Here’s something I’ve always wondered: Why would anyone pay for a GV Gold Class ticket?
I mean, sure, it has a lounge, some F&B – which you have to pay for – and a nicer seat, but would you actually pay 40 bucks for that? I probably wouldn’t.
(Does anyone know if Golden Village actually makes money with these things? Or are their only customers hormone-charged 15 year-olds wanting to impress their dates?)
Now, let’s say that you won a $100 Golden Village gift card. Would you rather spend it on:
- Option A: 4 pairs of regular movie tickets; or
- Option B: 1 pair of Gold Class movie tickets?
Rational economists will be like, “Of COURSE you should go for Option A! You don’t even need Gold Class, but you could use it to watch several movies (like Captain America Civil War, X-Men Apocalypse, and Suicide Squad omgomg), so therefore Option A makes more sense.”
Hmm, really? Let’s think about this for a second.
Could It Be Rational To Spend “Irrationally”?
Now, let me be clear: I don’t advocate blind indulgence. Seeing people go into debt for 65-inch TVs and luxury vacations they can’t afford makes me want to scald myself with a pot of steaming hot milo. I’ve written before about how smart people may splurge on the things they love, but they also cut costs on everything else.
But human beings are funny creatures. If we get “free” money like a prize, miles or a gift card, we’re more likely to spend it, as opposed to money we’ve earned. This is a psychological trait known as mental accounting.
Personal finance bloggers will tell you to guard against this. Sell off your gift cards, make sure you convert them to cash, and you’ll be better off financially.
I disagree. I think that we should EMBRACE mental accounting to get experiences we would otherwise never have paid for.
For example, my fiancee and I won a Nespresso coffee machine a couple of months ago. Our first thought was, “LET’S SELL IT ON CAROUSELL!” After all, we could use the extra cash for our wedding and renovation.
And then we stopped and said, “Wait a minute. We would NEVER pay for a Nespresso machine. Why don’t we just enjoy it, now that we have it?”
And so we did. We kept the machine and the coffee capsules that came with it. And I’m looking forward to making myself a nice cup of actaboutit atas coffee in the mornings to keep me company as I write my blogposts.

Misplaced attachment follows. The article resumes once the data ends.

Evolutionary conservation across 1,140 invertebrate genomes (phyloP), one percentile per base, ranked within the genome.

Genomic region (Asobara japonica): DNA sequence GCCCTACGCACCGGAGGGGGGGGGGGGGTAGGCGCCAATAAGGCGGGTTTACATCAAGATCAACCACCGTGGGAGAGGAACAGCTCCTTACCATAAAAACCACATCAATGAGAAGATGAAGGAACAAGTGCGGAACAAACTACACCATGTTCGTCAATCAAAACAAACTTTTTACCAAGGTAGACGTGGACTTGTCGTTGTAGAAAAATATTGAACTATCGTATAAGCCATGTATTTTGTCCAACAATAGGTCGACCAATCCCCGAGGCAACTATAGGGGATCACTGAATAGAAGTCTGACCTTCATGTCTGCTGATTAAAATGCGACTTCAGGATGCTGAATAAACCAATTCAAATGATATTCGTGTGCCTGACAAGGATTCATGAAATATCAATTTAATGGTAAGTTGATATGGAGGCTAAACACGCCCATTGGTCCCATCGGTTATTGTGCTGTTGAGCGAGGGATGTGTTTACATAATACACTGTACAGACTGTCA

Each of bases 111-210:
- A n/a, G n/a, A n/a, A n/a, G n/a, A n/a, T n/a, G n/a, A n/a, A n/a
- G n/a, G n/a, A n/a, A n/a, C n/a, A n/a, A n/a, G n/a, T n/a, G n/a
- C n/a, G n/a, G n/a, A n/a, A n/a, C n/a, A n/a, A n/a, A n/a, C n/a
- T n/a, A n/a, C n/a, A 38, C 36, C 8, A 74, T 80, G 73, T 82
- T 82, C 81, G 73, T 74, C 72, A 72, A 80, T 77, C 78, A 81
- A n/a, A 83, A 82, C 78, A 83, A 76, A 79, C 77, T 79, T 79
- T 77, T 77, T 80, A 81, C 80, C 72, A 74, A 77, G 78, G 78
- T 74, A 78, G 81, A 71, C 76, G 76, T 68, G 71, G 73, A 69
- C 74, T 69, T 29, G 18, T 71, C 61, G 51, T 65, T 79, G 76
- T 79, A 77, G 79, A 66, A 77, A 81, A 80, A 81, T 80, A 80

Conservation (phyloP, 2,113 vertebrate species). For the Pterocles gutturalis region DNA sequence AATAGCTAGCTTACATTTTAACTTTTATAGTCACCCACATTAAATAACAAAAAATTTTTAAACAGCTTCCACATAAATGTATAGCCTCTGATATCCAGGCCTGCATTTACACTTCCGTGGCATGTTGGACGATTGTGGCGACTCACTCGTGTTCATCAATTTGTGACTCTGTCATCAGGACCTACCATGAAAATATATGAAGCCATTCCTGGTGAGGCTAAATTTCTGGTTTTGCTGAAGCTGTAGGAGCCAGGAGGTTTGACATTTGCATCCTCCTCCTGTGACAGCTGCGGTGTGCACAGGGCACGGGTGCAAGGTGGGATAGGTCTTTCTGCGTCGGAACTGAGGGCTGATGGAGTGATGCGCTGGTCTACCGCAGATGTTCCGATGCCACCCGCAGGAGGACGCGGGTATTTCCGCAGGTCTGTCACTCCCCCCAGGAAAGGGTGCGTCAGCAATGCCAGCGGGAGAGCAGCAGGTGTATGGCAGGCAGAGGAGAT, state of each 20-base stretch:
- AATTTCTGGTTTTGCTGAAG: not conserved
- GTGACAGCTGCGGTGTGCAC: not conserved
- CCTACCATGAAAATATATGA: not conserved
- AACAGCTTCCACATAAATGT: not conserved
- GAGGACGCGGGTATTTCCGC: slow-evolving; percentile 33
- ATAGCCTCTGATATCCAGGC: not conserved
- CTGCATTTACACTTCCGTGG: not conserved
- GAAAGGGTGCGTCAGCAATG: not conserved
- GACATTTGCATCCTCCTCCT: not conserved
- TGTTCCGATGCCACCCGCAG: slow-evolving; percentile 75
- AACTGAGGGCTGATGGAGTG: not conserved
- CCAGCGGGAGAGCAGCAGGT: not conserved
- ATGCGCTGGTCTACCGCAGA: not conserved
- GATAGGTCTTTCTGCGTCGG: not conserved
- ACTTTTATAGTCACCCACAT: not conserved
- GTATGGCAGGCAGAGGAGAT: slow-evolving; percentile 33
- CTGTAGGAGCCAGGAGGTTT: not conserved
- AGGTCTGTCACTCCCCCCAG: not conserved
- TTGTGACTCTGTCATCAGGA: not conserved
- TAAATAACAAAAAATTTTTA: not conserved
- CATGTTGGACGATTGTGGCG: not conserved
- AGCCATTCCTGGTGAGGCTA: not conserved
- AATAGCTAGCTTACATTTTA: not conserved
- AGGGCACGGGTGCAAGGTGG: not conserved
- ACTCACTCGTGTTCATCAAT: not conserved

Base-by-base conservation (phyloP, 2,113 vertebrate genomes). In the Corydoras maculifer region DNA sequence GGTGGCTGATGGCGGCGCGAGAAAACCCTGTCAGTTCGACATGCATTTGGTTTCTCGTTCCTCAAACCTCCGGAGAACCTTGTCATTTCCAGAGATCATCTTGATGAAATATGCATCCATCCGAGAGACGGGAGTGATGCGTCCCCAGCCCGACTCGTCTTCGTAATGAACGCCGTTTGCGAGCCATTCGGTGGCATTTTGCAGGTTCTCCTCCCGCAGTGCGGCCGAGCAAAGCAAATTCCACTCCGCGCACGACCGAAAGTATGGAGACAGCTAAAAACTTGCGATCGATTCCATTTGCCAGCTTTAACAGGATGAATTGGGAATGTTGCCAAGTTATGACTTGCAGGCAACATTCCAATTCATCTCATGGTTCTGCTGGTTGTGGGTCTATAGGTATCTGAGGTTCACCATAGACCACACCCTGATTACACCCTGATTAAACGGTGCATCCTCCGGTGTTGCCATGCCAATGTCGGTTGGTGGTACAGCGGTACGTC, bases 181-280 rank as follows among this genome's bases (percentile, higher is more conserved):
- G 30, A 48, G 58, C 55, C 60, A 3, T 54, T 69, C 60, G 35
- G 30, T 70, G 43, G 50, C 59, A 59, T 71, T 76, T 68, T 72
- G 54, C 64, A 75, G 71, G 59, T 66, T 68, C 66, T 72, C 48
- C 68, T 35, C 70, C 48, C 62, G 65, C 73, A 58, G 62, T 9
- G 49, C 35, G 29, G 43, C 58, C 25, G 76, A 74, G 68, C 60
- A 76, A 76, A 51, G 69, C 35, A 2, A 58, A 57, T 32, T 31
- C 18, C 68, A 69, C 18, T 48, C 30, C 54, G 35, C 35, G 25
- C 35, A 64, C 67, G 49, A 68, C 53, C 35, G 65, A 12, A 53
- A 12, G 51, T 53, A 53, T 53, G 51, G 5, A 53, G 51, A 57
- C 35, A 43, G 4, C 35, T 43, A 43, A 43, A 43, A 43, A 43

Switching Spending Strategies For the Ultimate Indulgence
In my Dream Trip survey, SO MANY of you cited First and Business Class as part of your ultimate dream trip.
- Flying Business/First Class with Singapore Airlines to Japan and propose to her up in the air
- Flying the Singapore Airlines Suites to Japan, dining in the top sushi joints in Japan, soaking in an onsen overlooking Mt Fuji
- Flying Singapore Airlines on Business Class (yes, i m easy satisfied) to Brazil and start my south american 6 months flashback tour
- A RTW trip (which should include flying SIA Suites to/from New York as one leg!).
- Flying to Spain in SIA First Class, sitting by the Mediterranean beach, enjoying tapas and pina colada in the cool evening.
- Fly Business Class to Hokkaido via Tokyo (I’m realistic – First Class is probably too snooty for me).
Now, most people I know would never fork out their own money to fly Business Class – even if they fly it regularly for work! At fares 3X – 5X the cost of an Economy Class ticket, it’s pretty hard to justify paying for Business Class yourself.
But what if you could get it for almost free using a mileage credit card?
Up till last year, I’d been putting my spending on rebate cards. These were great – I automatically got several hundred dollars in rebates every year. But these savings were instantly forgettable – no one tells their kids, “Son, one day, if you spend really smart, you could get $800 in rebates a year!!!”
On the other hand, a Business Class flight is part of your DREAM TRIP – how’s that for a story to tell?
That’s why I switched my spending exclusively to mileage cards. Sure, I might be forgoing the extra cash from the rebates, but there are some experiences that are worth the opportunity cost.
At the end of the day, let’s acknowledge that we’re not rational robots who maximise our utility for every single transaction. While you shouldn’t spend blindly to indulge (I’m looking at you, #YOLO millennials), don’t feel guilty for enjoying a premium experience even if it’s not the “optimal” decision.
Now, I’m curious to hear from you: If you got that Gold Class ticket, that Nespresso machine, that Business Class flight – would you indulge, or sell it off?
Let me know in the comments below or by sending me an email.
P.S: Thanks for all the birthday wishes and suggestions from last week’s post! SO MUCH LOVE <3
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